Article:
Planting season will be upon us very soon. More time spent in the garden, kneeling down and bending over in order to fill our little patches with colour come the summer. Cassia Beck has captured a scene from summer; the season that doesn’t seem to hang around Scotland for too long for a couple of weeks between the months of June to August.
And being able to be green-fingered, even when you don’t own a garden is possible by Creating a kitchen herb garden in a planter on the window sill. Most herbs are minimal effort plants and don’t require a lot of TLC.
“Annual” herbs (aka herbs that only last a season) are cilantro, basil and chervil and are probably some of the more high maintenance herbs – they will need to be re-planted every spring.
“Evergreen” herbs (aka herbs that won’t die back in the winter months) are the herbs that will remain green all year round; lavender, rosemary, sage and thyme are examples of evergreens – and they will make your home smell wonderful!
“Herbaceous” herbs (aka plants that will die back in the winter months but grow back strong and healthier than ever before) are the herbs like tarragon and chives and require the least effort – plus they are brilliant for seasoning and flavouring food!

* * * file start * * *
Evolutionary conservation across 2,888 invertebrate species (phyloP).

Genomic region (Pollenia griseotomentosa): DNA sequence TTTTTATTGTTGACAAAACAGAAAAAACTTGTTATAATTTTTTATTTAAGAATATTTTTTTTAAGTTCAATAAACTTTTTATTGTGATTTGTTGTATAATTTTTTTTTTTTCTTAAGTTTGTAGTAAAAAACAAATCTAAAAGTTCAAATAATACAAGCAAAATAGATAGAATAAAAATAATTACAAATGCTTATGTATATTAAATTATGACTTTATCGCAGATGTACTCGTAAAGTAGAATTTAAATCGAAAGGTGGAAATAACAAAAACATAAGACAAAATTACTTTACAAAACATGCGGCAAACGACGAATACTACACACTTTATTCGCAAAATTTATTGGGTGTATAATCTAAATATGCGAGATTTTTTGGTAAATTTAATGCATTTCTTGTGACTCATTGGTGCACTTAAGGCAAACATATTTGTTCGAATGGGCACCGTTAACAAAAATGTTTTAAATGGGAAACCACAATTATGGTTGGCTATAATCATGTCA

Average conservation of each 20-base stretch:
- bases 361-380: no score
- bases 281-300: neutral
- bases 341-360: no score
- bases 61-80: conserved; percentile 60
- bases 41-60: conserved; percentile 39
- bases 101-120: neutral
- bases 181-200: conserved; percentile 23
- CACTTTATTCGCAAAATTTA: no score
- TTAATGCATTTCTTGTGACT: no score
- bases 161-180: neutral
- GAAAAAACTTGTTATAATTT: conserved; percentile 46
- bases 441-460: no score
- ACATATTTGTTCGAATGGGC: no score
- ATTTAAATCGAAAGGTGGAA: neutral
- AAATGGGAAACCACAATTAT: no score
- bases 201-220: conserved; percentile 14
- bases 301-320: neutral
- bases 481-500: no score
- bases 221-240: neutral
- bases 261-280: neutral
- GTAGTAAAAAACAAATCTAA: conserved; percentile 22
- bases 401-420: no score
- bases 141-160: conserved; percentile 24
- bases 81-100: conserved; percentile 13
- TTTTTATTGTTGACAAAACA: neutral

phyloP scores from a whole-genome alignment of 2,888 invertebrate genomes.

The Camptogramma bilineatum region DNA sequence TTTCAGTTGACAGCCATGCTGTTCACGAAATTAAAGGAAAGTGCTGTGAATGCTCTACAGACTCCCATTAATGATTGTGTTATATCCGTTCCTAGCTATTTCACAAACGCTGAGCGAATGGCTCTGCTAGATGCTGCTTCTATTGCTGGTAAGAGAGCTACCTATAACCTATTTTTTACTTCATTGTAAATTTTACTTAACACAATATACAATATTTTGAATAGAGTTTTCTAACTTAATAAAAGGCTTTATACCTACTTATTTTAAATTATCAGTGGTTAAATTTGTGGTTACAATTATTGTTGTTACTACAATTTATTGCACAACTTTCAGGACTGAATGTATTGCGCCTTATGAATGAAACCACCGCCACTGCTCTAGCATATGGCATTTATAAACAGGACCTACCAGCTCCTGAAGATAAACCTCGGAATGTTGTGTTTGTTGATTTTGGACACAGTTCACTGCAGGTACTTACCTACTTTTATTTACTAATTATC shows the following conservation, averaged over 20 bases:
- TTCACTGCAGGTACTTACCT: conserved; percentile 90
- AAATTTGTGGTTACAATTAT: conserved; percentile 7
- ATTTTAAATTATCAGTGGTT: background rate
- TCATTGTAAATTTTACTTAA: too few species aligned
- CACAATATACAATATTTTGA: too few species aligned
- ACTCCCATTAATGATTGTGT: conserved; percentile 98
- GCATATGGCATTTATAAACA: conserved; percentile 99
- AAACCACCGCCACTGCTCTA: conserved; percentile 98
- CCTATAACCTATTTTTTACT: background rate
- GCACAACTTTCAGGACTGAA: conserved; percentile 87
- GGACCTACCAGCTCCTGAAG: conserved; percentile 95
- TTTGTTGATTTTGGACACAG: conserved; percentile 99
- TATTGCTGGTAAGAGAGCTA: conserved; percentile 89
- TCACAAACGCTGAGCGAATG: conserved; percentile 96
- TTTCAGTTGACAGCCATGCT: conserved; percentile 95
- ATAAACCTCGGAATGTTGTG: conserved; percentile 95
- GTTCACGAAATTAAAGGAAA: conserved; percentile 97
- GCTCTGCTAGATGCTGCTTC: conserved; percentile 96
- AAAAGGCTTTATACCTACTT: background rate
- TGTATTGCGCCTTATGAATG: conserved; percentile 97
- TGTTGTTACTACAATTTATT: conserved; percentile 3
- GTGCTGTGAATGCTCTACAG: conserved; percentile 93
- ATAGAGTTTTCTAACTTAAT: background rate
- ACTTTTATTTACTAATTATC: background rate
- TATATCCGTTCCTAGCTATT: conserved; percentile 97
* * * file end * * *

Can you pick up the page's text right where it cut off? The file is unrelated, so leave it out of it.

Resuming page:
These gorgeous and sturdy planters from Andrew’s Reclaimed Shop are crafted with care; made from mill end waste cut cedar and waterproof food grade glue.
If you’re planning on creating a herb garden make sure you put it into an area with good air circulation and light – most herbs require little effort but they still love the sunshine, good soil and pruning – depending on which variety of herbs you decide to add to your planters.
If you do have a garden spare a thought for your left-overs.
Vegetable peelings work as a great alternative to shop bought fertilizer; simply wash out a left-over ice cream tub and store veggie peelings in there, place the lid back and over time the peelings will break down into compost for your garden.
Milk cartons also work as multi-purpose/make-shift garden tools. Watering cans are created by piercing the milk tops several times, filling the milk carton with water and screwing the pierced lid back on. Or why not create a scoop for your fertilizer from a milk carton? Cut from below the handle, cutting diagonally until you achieve the scoop shape – and viola you have your very own little scoop instead of the carton going out to be trashed.
The daffodils usually spring up in April here; peeking their little yellow heads through the bulbs just in time for the UK Mothering Sunday. Currently we’re waiting for the Big Freeze to end and would be very welcoming to some sunshine, spring flowers and all the lovely things a garden in bloom brings.
Until then, I am tempted to fill my walls with home decor stickers like this:
It would save us hundreds in re-decoration costs – and we’d be able to un-stick these vinyl stickers and take them wherever we were instead of having an eternal mural we’d have to leave behind. Plus it would make my garden-less and bare walled household a cheerier place to be while everyone else enjoys their gardens in the upcoming months.